Review: The Virtues of War, by Steven Pressfield

Over President's Day weekend, a friend from college that I hadn't seen in several years recommended that I try an author named Steven Pressfield. "He writes novels about military history. The detail is amazing, and they are really good." We have similar tastes, and so I picked up The Virtues of War: A Novel of Alexander the Great; and I'm glad I did.Before reading this book, I knew a little about Alexander the Great. He was the son of Philip of Macedon, the greatest conqueror the Greek … [Read more...]

What We Can Know, and How We Can Know It

Men looking through microscope

According to Thomas Aquinas, we can know things in three ways:Directly, as we know the things we see around us. Indirectly, by reasoning from the things we see around us. By revelation from God.The first category—the things we know by direct experience, as I know the keyboard on which I'm typing and the desk it sits on—would go without saying if it weren't for the persistent influence of Descartes' methodological doubt and the absurdities of those who followed after him. As for … [Read more...]

Whack-a-Mole and those Awful Middle Ages

Every so often I see someone on-line claiming that rationality started with the Renaissance, when the bonds of the Catholic Church were finally broken. It ain't so; if one troubles to look into it, one finds that so far from being dark the middle ages were an time of intellectual flowering. Trouble is, even if you've got the proof at your fingertips it's like playing whack-a-mole. The claim pops up here and it pops up there like the hero with a thousand faces, and is as hard to kill. … [Read more...]

Lighting the Path Ahead

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We've been talking a lot about faith here at Cry Woof over the last few weeks; and last week in particular I wrote about the "Light of Faith", a light that helps us to see things more clearly.In paragraph 9 of Lumen Fidei, Pope Francis takes it one step farther:The word spoken to Abraham contains both a call and a promise. First, it is a call to leave his own land, a summons to a new life, the beginning of an exodus which points him towards an unforeseen future. The sight which faith … [Read more...]

Sticking the Corners

I had the good fortune to meet Jennifer Fitz in Dallas at the Catholic New Media Conference; she's quiet, articulate, understated, witty, and sharp, and now I'm glad to say she's blogging at Patheos. Blogging up quite a storm, too. Go see what she means by "sticking the corners". … [Read more...]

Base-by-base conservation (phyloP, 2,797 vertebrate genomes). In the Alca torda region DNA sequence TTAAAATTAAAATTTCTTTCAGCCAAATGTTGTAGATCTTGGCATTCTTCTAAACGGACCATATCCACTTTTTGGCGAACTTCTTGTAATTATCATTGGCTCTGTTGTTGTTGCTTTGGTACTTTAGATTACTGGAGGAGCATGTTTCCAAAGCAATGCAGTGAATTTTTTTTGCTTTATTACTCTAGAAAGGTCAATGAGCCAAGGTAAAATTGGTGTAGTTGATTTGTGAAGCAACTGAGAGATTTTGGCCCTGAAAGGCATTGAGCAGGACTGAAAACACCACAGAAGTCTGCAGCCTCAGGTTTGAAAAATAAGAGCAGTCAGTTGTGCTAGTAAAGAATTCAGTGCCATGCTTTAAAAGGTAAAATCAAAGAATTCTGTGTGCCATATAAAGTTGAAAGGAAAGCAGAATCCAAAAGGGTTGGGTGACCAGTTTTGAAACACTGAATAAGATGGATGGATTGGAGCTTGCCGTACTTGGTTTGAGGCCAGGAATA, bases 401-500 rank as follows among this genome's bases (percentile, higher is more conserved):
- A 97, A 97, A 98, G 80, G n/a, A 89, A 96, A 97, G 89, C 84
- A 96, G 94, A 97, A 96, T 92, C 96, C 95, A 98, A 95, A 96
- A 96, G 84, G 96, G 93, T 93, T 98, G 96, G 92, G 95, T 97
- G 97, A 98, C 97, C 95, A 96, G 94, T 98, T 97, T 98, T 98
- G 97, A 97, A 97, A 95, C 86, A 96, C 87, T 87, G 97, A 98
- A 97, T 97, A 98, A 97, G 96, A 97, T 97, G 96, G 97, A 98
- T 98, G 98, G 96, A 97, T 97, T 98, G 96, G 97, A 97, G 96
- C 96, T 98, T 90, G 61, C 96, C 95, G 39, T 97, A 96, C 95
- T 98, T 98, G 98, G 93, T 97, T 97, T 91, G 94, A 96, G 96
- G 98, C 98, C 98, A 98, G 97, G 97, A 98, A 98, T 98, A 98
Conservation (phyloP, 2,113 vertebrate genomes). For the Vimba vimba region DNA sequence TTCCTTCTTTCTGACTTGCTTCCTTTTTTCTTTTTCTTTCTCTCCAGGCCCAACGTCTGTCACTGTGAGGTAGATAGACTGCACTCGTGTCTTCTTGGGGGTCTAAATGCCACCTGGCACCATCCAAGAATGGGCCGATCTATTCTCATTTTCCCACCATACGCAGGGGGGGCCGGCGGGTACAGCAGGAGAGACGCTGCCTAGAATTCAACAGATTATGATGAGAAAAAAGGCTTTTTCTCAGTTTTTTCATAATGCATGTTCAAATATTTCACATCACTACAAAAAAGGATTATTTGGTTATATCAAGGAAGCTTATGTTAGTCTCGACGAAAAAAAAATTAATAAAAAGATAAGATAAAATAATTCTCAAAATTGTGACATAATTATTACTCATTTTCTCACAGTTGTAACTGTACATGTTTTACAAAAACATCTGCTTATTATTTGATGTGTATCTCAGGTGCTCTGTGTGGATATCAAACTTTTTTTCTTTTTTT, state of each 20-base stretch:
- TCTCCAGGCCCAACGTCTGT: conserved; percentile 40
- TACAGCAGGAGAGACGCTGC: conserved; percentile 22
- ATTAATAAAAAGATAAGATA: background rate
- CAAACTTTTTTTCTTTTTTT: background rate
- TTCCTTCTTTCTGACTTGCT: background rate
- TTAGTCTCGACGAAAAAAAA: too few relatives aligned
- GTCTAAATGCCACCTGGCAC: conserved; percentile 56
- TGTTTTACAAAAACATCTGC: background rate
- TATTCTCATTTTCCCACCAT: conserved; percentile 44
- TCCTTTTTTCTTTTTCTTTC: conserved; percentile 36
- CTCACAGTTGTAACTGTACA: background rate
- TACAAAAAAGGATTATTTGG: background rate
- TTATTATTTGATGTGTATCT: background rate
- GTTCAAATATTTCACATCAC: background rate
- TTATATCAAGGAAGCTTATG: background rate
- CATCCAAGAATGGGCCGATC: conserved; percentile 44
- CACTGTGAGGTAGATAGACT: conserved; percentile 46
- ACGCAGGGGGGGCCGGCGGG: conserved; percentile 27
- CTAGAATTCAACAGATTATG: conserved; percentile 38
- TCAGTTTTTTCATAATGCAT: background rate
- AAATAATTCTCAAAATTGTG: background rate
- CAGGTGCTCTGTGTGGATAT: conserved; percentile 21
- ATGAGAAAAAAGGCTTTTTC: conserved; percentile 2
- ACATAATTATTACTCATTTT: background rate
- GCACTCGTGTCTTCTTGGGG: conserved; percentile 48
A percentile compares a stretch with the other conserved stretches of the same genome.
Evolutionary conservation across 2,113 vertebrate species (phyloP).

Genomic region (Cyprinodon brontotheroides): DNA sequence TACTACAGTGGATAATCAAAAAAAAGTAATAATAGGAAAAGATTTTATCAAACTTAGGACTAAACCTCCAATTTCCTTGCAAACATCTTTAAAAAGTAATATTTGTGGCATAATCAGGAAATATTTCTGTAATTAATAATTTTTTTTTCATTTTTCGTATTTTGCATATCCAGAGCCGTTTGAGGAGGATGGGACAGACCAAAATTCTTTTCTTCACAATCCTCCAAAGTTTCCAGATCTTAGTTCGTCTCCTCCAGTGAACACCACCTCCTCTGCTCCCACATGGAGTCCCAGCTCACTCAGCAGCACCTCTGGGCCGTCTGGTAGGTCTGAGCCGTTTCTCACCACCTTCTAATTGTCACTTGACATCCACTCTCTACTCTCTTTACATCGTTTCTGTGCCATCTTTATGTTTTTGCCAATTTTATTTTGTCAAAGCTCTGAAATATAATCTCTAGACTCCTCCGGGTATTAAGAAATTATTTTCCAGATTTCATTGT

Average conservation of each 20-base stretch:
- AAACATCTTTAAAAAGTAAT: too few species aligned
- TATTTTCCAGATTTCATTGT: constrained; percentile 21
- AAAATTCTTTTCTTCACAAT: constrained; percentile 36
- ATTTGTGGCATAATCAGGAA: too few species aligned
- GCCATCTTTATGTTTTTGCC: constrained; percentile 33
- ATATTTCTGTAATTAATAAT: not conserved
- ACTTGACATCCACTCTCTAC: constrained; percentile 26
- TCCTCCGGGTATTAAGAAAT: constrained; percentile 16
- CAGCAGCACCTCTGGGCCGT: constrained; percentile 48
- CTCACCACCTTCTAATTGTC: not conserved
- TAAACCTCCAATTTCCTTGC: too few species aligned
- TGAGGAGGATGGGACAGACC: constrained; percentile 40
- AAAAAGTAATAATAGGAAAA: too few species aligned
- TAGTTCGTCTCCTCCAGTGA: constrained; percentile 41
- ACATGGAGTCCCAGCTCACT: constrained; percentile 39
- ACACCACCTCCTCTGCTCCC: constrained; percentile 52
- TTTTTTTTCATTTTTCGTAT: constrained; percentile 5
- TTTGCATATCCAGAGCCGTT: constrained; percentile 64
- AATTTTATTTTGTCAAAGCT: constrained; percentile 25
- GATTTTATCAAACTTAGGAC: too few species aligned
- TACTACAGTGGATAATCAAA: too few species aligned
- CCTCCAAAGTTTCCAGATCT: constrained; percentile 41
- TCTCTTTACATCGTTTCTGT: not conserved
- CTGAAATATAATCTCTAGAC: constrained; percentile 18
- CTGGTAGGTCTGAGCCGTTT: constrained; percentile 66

Review: Bugsy Malone

This review was first posted in April of 2004, on my old blog. I've made minimal edits.I first saw Bugsy Malone on Z Channel (one of the first pay-TV channels) back in the late '70's. I recorded it on to videotape, and watched it over and over; I've no idea how many times. And when I saw it on DVD at Tower Records yesterday, I grabbed it. IMDB only gives it 6.1 stars out of 10, but I'm telling you, I watched it with my two boys this afternoon, and it's everything I remembered.And … [Read more...]

App o’ the Morning: Random Sheet Music

RandomSheetMusic

So I got a tin whistle tutorial by noted Irish whistle player Mary Bergin, so that I can learn to play a tin whistle the way whistle players do, instead of the way recorder players do. It's too early for me to say whether the tutorial was a good investment or not, as I've just begun working through it, but Jane says I'm showing improvement, so there's that. (If you're interested in the tin whistle, and are looking for inspiration—or, possibly, sheer terror—check out Bergin's albums Feadóga Stái … [Read more...]

Community: The Fourth Pillar

FourthPillar

The fourth pillar of Dominican life is community; and you can read all about it in my March post at CatholicMom.com. Money quote:Dryness will come; it’s good to have companions to help you through it. … [Read more...]

The Rat Pushes the Button

rats in cage

Leah Libresco has a post about monitoring her "addictions" during Lent: the activities that seem to suck up her time, to verify that they value actual value and aren't simply sucking her into a dopamine loop. I was reminded of experiments I've read about, done on rats.Put a rat in a cage with a button. If the rat pushes the button, he gets food. Rats given this option often keep pushing the button. But if you make it so that the button only sometimes provides food, the rats push the … [Read more...]


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